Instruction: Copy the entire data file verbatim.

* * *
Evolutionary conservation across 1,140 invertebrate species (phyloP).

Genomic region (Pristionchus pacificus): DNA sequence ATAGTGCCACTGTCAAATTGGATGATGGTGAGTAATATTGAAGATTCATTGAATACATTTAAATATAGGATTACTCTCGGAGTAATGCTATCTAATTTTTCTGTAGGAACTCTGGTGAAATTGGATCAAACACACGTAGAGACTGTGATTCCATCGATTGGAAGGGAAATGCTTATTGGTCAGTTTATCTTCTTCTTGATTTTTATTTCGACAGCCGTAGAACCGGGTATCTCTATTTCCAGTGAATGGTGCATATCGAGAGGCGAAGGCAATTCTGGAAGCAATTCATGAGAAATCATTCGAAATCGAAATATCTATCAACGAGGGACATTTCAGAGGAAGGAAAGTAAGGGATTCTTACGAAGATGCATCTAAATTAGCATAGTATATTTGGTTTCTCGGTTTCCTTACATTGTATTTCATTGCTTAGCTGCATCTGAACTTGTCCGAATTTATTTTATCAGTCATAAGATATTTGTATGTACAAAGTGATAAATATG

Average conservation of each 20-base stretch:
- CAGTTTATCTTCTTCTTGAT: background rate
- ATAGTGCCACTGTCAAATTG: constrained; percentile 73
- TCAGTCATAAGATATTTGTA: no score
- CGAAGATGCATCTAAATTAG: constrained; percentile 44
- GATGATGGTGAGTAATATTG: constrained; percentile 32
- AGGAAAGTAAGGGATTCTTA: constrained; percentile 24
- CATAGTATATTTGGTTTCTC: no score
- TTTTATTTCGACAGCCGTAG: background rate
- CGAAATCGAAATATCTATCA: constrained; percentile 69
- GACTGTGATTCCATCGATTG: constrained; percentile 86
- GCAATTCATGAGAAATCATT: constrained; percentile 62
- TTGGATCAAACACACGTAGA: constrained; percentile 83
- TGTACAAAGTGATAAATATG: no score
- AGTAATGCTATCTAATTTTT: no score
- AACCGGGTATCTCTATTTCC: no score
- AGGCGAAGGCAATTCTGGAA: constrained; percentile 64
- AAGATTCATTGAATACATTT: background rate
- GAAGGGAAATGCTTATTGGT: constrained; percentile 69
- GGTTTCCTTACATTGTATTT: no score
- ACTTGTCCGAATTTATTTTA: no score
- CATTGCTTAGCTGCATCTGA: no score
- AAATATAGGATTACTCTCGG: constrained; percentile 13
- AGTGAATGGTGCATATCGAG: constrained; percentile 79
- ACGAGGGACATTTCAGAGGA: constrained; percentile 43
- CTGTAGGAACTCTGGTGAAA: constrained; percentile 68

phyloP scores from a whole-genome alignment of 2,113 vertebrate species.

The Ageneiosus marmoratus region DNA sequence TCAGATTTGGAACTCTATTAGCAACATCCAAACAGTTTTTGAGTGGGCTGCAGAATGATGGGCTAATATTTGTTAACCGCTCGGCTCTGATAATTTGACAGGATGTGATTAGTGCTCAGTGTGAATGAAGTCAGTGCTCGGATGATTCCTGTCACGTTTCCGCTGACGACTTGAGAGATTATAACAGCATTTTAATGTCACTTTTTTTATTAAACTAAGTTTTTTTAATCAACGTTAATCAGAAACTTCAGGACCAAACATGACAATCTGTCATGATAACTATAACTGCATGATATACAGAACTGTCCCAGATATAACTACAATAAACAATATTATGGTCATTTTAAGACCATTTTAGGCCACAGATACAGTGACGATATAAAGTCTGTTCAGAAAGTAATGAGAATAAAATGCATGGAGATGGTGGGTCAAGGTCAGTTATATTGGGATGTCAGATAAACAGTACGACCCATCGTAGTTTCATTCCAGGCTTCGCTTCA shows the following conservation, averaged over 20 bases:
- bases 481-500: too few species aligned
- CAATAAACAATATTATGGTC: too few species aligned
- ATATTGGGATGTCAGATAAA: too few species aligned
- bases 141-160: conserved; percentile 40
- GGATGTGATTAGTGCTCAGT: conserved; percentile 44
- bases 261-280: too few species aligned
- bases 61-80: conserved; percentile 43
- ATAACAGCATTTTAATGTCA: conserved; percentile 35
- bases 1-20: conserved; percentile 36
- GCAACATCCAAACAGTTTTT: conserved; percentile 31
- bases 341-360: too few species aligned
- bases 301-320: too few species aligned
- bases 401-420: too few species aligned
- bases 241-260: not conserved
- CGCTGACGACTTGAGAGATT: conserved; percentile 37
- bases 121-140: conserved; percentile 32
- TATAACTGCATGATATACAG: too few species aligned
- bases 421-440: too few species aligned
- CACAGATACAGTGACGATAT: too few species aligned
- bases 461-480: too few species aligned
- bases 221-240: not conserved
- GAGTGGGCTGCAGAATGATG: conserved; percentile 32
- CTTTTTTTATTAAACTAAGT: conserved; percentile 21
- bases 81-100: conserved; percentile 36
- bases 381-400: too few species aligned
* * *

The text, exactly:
Evolutionary conservation across 1,140 invertebrate species (phyloP).

Genomic region (Pristionchus pacificus): DNA sequence ATAGTGCCACTGTCAAATTGGATGATGGTGAGTAATATTGAAGATTCATTGAATACATTTAAATATAGGATTACTCTCGGAGTAATGCTATCTAATTTTTCTGTAGGAACTCTGGTGAAATTGGATCAAACACACGTAGAGACTGTGATTCCATCGATTGGAAGGGAAATGCTTATTGGTCAGTTTATCTTCTTCTTGATTTTTATTTCGACAGCCGTAGAACCGGGTATCTCTATTTCCAGTGAATGGTGCATATCGAGAGGCGAAGGCAATTCTGGAAGCAATTCATGAGAAATCATTCGAAATCGAAATATCTATCAACGAGGGACATTTCAGAGGAAGGAAAGTAAGGGATTCTTACGAAGATGCATCTAAATTAGCATAGTATATTTGGTTTCTCGGTTTCCTTACATTGTATTTCATTGCTTAGCTGCATCTGAACTTGTCCGAATTTATTTTATCAGTCATAAGATATTTGTATGTACAAAGTGATAAATATG

Average conservation of each 20-base stretch:
- CAGTTTATCTTCTTCTTGAT: background rate
- ATAGTGCCACTGTCAAATTG: constrained; percentile 73
- TCAGTCATAAGATATTTGTA: no score
- CGAAGATGCATCTAAATTAG: constrained; percentile 44
- GATGATGGTGAGTAATATTG: constrained; percentile 32
- AGGAAAGTAAGGGATTCTTA: constrained; percentile 24
- CATAGTATATTTGGTTTCTC: no score
- TTTTATTTCGACAGCCGTAG: background rate
- CGAAATCGAAATATCTATCA: constrained; percentile 69
- GACTGTGATTCCATCGATTG: constrained; percentile 86
- GCAATTCATGAGAAATCATT: constrained; percentile 62
- TTGGATCAAACACACGTAGA: constrained; percentile 83
- TGTACAAAGTGATAAATATG: no score
- AGTAATGCTATCTAATTTTT: no score
- AACCGGGTATCTCTATTTCC: no score
- AGGCGAAGGCAATTCTGGAA: constrained; percentile 64
- AAGATTCATTGAATACATTT: background rate
- GAAGGGAAATGCTTATTGGT: constrained; percentile 69
- GGTTTCCTTACATTGTATTT: no score
- ACTTGTCCGAATTTATTTTA: no score
- CATTGCTTAGCTGCATCTGA: no score
- AAATATAGGATTACTCTCGG: constrained; percentile 13
- AGTGAATGGTGCATATCGAG: constrained; percentile 79
- ACGAGGGACATTTCAGAGGA: constrained; percentile 43
- CTGTAGGAACTCTGGTGAAA: constrained; percentile 68

phyloP scores from a whole-genome alignment of 2,113 vertebrate species.

The Ageneiosus marmoratus region DNA sequence TCAGATTTGGAACTCTATTAGCAACATCCAAACAGTTTTTGAGTGGGCTGCAGAATGATGGGCTAATATTTGTTAACCGCTCGGCTCTGATAATTTGACAGGATGTGATTAGTGCTCAGTGTGAATGAAGTCAGTGCTCGGATGATTCCTGTCACGTTTCCGCTGACGACTTGAGAGATTATAACAGCATTTTAATGTCACTTTTTTTATTAAACTAAGTTTTTTTAATCAACGTTAATCAGAAACTTCAGGACCAAACATGACAATCTGTCATGATAACTATAACTGCATGATATACAGAACTGTCCCAGATATAACTACAATAAACAATATTATGGTCATTTTAAGACCATTTTAGGCCACAGATACAGTGACGATATAAAGTCTGTTCAGAAAGTAATGAGAATAAAATGCATGGAGATGGTGGGTCAAGGTCAGTTATATTGGGATGTCAGATAAACAGTACGACCCATCGTAGTTTCATTCCAGGCTTCGCTTCA shows the following conservation, averaged over 20 bases:
- bases 481-500: too few species aligned
- CAATAAACAATATTATGGTC: too few species aligned
- ATATTGGGATGTCAGATAAA: too few species aligned
- bases 141-160: conserved; percentile 40
- GGATGTGATTAGTGCTCAGT: conserved; percentile 44
- bases 261-280: too few species aligned
- bases 61-80: conserved; percentile 43
- ATAACAGCATTTTAATGTCA: conserved; percentile 35
- bases 1-20: conserved; percentile 36
- GCAACATCCAAACAGTTTTT: conserved; percentile 31
- bases 341-360: too few species aligned
- bases 301-320: too few species aligned
- bases 401-420: too few species aligned
- bases 241-260: not conserved
- CGCTGACGACTTGAGAGATT: conserved; percentile 37
- bases 121-140: conserved; percentile 32
- TATAACTGCATGATATACAG: too few species aligned
- bases 421-440: too few species aligned
- CACAGATACAGTGACGATAT: too few species aligned
- bases 461-480: too few species aligned
- bases 221-240: not conserved
- GAGTGGGCTGCAGAATGATG: conserved; percentile 32
- CTTTTTTTATTAAACTAAGT: conserved; percentile 21
- bases 81-100: conserved; percentile 36
- bases 381-400: too few species aligned